Inside the Rise and Fall of NASA’s Beloved Worm Logo
One of graphic design’s most famous love triangle begins, as most graphic design stories do, with a request for proposal.
It was 1974, and Richard Danne and Bruce Blackburn, founders of New York design studio Danne & Blackburn, had just responded to such a request, one asking the firm to re-brand NASA. It came under the Federal Graphics Improvement Program, an ambitious effort to revamp the visual identity of government agencies, most of which were, in a word, ugly.
Danne & Blackburn’s proposal hinged on a futuristic wordmark that came to be known as “the worm” for its zigzag appearance. The logo, with its thick lettering and crossbar-less A’s reminiscent of rocket nosecones, was the centerpiece of a broader document called the NASA Graphics Standards Manual. It outlined how the logo and the rest of the graphics system should be implemented on everything from spaceships to stationery.
The 90-page manual filled a ringed binder, and for decades NASA had just a handful of copies. It has since been photographed and widely posted online, but originals remain rare. Today, the manual is getting a modern makeover by Hamish Smyth and Jesse Reed, two designers in New York’s Pentagram office who hope to compile it in a hardcover book ($79 plus shipping). They’ve turned to Kickstarter, much like they did to to reissue Massimo Vignelli and Bob Noorda’s work on the NYC Transit Graphics Standards Manual), and say the manual still has a lot to teach us about design and branding.
“I used manuals just like this—it’s what I learned from,” Reed says. “They’re still so relevant even though they were designed 40 years ago.”
Throughout its 40-year lifespan, the NASA manual has become a cherished piece of graphic design history, both for the quality of the work and for the dramatic lore surrounding it. Danne & Blackburn won the NASA commission, and before long the worm replaced the meatball as the agency’s official l logo of the agency. It looked great, but there was one problem: While considered a victory for graphic design, many of NASA’s employees hated it.
Until the early 1970s, design was an afterthought for the government, if it was a thought at all. The logos of the day, often a circle with the name of the agency around a gaudy illustration, were more like crests. ‘They looked like they were put together by bureaucrats,” says Stephen Loges, a graphic designer who worked on the NASA manual at Danne & Blackburn from the mid -70s to early ’80s. “Everything looked alike, and it was all bad.”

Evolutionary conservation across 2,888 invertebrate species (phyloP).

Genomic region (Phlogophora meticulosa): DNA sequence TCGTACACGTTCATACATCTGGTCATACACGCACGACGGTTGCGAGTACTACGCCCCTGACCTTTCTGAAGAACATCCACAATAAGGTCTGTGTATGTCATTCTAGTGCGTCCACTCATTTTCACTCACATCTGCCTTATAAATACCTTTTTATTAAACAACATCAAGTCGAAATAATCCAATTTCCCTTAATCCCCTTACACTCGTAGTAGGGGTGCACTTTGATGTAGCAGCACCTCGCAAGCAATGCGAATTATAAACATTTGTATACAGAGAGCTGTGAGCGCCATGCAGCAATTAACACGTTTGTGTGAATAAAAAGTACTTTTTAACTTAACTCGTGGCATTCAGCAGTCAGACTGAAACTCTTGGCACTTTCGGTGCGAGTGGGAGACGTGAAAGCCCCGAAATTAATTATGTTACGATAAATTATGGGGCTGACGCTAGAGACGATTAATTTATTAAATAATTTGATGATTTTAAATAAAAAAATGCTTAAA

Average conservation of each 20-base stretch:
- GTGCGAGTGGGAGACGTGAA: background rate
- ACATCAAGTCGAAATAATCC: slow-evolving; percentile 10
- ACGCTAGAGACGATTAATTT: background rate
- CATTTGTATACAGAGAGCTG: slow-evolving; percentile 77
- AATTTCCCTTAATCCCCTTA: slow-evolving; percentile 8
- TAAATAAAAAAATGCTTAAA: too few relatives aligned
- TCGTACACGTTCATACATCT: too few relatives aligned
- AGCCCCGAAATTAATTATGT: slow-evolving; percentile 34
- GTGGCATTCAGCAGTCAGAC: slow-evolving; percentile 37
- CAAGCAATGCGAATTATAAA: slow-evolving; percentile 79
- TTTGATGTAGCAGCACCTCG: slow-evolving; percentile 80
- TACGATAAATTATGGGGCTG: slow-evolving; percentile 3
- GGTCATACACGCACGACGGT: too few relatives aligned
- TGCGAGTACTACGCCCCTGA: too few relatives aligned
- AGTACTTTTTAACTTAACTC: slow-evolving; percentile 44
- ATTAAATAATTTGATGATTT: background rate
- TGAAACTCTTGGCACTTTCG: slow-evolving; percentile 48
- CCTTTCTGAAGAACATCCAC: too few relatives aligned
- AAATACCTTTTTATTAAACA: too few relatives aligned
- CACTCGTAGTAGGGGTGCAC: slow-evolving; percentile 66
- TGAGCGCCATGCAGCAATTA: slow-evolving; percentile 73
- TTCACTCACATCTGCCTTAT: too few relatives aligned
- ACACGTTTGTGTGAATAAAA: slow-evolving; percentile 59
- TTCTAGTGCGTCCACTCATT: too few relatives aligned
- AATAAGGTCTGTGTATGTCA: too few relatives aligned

NASA’s first logo, colloquially and affectionately called “the meatball,” was a perfect example of the aesthetic: a blue circle inscribed with “NASA” in a heavy serif font, a rocket against a sprinkling of stars, and a strange curving red arrow. It was a mess by graphic design standards, hard to reproduce, difficult to scale, and, frankly, corny. “I think the meatball has a folksy cuteness, a sort of nostalgic look and feel to it,” Smyth says. “But I don’t think it’s appropriate for a space agency.”
Still, people loved it. It felt friendly, like a familiar cartoon character. “I grew up with the meatball as a kid in the ’60s, so I have an affection for it,” says Bill Barry, NASA’s chief historian. “That’s the case with a lot of folks with NASA these days.” So naturally, when the worm was introduced in the mid-’70s, it met some resistance. In his memoir, Danne recalls a now-famous exchange between James Fletcher, NASA’s administrator at the time, and his deputy George Low during an early presentation of the graphics system:
Fletcher: I’m simply not comfortable with those letters, something is missing.
Low: Well yes, the cross stroke is gone from the letter A.
Fletcher: Yes, and that bothers me.
Fletcher, after a long pause: I just don’t feel we are getting our money’s worth!